22. Country case studies, event study analysis, and econometric analysis are used here to gain insights into the policy options available to contain the growth of public health spending.13 Data limitations and the fact that various policy reforms are often implemented together and in response to spending pressures make the identification of reform impacts difficult. Therefore, this paper uses three complementary methodologies:

  • Case studies: Eight episodes of successful containment of health expenditure in advanced economies were examined. In each of these episodes, countries achieved a sustained reduction in the ratio of public health spending-to-GDP and a moderation in real spending growth rates (Appendix Figure 1). The advanced countries and time periods covered are: Canada (late 1970s and 1990s); Finland (1990s); Germany (2000–07); Italy (1990s); the Netherlands (early 1980s and 1990s); Sweden (1980s and early 1990s); the United Kingdom (1980s); and the United States (1990s) (See Supplement 1 for detailed case studies).

  • Event analysis: The event analysis focused on the impact of reforms in 24 countries. It provides an assessment of developments in public health spending before and after a specific reform. Thus, unlike the case studies, it is not confined to reforms that were successful in reducing spending as a share of GDP. Spending trends of non-reforming countries during the same period are also used as a basis of comparison.

  • Econometric analysis: The econometric analysis uses recently compiled OECD data on key indicators of health care systems (Joumard, Andre, and Nicq, 2010) to evaluate the relationship between these characteristics (such as the extent of private healthcare provision, degree of regulation, patient choice, and stringency of budget constraints) and the growth of public health spending. The impact of particular reforms on the growth rate of public health expenditure is then simulated by changing a country’s rating on these indices.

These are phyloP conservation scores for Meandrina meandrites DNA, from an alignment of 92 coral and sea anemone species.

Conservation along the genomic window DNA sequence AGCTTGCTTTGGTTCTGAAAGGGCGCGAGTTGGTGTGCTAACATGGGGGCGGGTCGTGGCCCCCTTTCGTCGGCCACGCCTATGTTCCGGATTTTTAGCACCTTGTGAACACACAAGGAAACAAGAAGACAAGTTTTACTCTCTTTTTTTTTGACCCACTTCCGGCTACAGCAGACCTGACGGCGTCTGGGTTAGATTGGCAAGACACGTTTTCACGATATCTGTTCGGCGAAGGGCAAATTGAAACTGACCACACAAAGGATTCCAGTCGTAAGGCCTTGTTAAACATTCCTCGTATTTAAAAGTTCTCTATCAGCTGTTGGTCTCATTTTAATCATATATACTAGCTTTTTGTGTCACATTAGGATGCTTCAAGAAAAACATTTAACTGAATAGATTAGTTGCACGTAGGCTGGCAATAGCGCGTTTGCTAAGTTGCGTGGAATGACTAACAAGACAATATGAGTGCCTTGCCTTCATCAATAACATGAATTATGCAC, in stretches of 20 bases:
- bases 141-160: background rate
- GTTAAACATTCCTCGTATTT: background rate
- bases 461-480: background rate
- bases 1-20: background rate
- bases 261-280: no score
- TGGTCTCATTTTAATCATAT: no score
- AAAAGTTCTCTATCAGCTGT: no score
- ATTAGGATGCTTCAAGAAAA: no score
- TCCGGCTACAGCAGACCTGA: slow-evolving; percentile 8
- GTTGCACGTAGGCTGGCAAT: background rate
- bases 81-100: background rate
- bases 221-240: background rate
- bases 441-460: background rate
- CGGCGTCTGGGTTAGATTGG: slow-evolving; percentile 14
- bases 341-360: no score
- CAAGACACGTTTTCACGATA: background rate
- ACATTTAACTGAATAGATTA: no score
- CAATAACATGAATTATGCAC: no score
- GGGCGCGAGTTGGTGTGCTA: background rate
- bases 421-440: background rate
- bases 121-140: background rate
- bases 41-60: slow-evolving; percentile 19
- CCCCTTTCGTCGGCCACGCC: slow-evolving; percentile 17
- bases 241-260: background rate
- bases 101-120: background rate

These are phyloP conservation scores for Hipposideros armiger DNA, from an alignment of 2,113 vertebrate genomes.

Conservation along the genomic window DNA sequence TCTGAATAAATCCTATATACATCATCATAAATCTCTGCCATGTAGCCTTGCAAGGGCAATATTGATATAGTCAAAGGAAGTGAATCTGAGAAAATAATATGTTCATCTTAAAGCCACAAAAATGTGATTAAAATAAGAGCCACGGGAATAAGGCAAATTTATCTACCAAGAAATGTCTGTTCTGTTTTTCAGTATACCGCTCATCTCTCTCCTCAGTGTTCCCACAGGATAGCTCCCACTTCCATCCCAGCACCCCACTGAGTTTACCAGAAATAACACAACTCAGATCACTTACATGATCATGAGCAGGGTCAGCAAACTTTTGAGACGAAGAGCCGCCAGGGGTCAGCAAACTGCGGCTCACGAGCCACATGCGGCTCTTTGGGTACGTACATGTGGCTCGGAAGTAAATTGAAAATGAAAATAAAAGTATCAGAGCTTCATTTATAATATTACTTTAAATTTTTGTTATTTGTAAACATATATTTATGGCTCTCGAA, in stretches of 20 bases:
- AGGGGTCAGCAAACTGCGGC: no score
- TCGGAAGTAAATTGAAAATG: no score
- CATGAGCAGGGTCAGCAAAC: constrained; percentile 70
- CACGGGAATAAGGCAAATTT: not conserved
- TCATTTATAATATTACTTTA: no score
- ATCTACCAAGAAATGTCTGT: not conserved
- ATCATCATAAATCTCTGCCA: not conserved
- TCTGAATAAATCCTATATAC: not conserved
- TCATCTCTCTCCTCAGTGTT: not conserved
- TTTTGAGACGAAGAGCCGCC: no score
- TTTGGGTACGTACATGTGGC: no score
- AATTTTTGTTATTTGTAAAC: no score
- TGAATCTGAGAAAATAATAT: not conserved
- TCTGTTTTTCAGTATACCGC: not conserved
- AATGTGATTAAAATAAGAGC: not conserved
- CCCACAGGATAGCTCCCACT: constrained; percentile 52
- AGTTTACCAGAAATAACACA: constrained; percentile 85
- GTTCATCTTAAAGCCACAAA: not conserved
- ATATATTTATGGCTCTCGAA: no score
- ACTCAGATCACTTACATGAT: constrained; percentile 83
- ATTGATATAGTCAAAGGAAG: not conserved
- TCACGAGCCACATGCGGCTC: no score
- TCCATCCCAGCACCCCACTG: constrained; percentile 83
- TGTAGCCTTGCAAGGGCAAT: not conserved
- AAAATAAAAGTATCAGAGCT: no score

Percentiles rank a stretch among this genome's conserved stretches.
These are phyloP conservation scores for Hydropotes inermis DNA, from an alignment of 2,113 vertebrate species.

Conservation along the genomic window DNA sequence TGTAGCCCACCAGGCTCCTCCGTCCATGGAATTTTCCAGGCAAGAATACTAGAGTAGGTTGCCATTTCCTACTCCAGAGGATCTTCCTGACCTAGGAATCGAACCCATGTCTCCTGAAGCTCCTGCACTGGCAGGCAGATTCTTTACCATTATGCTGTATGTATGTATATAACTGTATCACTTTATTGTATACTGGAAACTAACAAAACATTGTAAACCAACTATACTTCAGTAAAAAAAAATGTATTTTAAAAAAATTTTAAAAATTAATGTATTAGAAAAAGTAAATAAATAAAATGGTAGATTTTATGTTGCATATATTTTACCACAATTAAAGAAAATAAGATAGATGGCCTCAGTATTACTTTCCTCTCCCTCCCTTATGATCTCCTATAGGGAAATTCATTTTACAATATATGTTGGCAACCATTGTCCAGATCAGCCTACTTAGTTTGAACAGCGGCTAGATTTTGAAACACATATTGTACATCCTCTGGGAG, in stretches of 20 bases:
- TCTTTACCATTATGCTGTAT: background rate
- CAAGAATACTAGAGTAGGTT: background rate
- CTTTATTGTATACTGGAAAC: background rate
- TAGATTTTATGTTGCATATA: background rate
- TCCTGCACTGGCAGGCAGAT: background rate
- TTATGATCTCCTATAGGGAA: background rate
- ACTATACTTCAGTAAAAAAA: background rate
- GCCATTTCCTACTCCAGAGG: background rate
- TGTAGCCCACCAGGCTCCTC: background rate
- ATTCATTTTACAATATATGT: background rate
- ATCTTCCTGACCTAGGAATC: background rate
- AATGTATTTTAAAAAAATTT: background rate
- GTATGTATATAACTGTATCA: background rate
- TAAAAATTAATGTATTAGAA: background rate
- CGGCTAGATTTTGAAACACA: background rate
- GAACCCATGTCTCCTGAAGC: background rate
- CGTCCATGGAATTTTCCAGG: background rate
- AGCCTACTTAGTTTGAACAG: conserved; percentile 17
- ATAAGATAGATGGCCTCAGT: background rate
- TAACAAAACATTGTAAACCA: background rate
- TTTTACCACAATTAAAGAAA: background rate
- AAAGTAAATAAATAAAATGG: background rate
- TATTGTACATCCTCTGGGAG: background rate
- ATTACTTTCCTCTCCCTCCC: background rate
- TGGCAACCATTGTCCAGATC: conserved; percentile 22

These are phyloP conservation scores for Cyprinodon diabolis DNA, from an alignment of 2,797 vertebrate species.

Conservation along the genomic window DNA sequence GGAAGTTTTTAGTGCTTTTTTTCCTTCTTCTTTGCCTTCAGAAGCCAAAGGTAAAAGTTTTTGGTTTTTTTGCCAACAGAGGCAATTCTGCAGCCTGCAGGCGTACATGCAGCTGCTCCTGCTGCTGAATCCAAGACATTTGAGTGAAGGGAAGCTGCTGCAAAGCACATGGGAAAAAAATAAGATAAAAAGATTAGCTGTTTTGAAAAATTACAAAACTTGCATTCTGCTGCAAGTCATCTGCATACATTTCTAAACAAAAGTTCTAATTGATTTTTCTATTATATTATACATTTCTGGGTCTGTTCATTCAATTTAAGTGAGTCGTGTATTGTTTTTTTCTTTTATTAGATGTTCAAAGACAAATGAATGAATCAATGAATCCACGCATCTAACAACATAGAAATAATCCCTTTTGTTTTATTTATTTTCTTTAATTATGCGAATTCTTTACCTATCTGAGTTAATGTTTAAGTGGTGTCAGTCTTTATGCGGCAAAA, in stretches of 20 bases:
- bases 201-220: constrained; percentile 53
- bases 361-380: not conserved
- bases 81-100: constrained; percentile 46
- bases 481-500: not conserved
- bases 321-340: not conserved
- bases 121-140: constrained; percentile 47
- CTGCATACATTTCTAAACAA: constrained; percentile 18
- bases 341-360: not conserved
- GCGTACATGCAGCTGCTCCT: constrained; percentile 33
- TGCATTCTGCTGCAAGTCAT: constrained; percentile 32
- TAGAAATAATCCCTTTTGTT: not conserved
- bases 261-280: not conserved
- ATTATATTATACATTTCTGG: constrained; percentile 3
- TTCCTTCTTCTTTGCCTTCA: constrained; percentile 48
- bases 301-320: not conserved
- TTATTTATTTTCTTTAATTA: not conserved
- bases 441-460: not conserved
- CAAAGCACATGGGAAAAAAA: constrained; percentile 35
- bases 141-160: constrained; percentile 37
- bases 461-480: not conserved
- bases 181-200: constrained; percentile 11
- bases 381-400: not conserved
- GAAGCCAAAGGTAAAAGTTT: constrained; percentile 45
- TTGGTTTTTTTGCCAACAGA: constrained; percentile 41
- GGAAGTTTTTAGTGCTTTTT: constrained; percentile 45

23. Reforms are grouped into three categories: macro constraints on available resources, micro reforms to improve efficiency, and demand-side reforms (Box 3). Many governments have experimented with macro-level controls (e.g., budget caps, volume controls on inputs and outputs, and price controls on inputs and health services) to restrain public health spending, often as part of broader fiscal consolidation efforts. While these reforms were initially effective at reducing costs, they sometimes shifted spending to areas not covered by the controls or led to undesired side-effects (e.g., waiting lists for essential procedures). To reduce the resulting pressures on cost containment, many countries turned to micro-level reforms which targeted not only cost containment, but also higher efficiency and continued high-quality provision of health care. These included improving the organizational arrangements between different parts of the health care system, reimbursing providers through contracts specifying services and prices, and greater reliance on market mechanisms that increased the choices available to purchasers and patients. On the demand side, the most prominent reform has been to increase cost-sharing.

24. The econometric results suggest that a range of options has proven effective in reducing the growth of public health expenditures. Table 1 shows the estimated impact on excess cost growth of a country moving up one unit in any given OECD index, keeping all other indices fixed. The OECD indices range from a score of zero to six, with a mean score for the different indices of 2.6 (see Appendix Table 6). The results suggest that substantial reductions in ECG could be obtained from extending market mechanisms (-0.50), improving public sector management and coordination (-0.30) and strengthening budget caps (-0.24)—relative to the 1.0 average ECG. Some measures appear ineffective in controlling health spending, e.g., price controls are associated with higher excess cost growth (+0.11). In what follows, the effects of specific reforms on health spending are described in greater detail, drawing also on the complementary findings provided by the case studies and event study analysis.

Table 1.

Relationship Between System Characteristics and Excess Cost Growth

article image
Sources: Joumard, Andre, and Nicq (2010) and IMF staff estimates.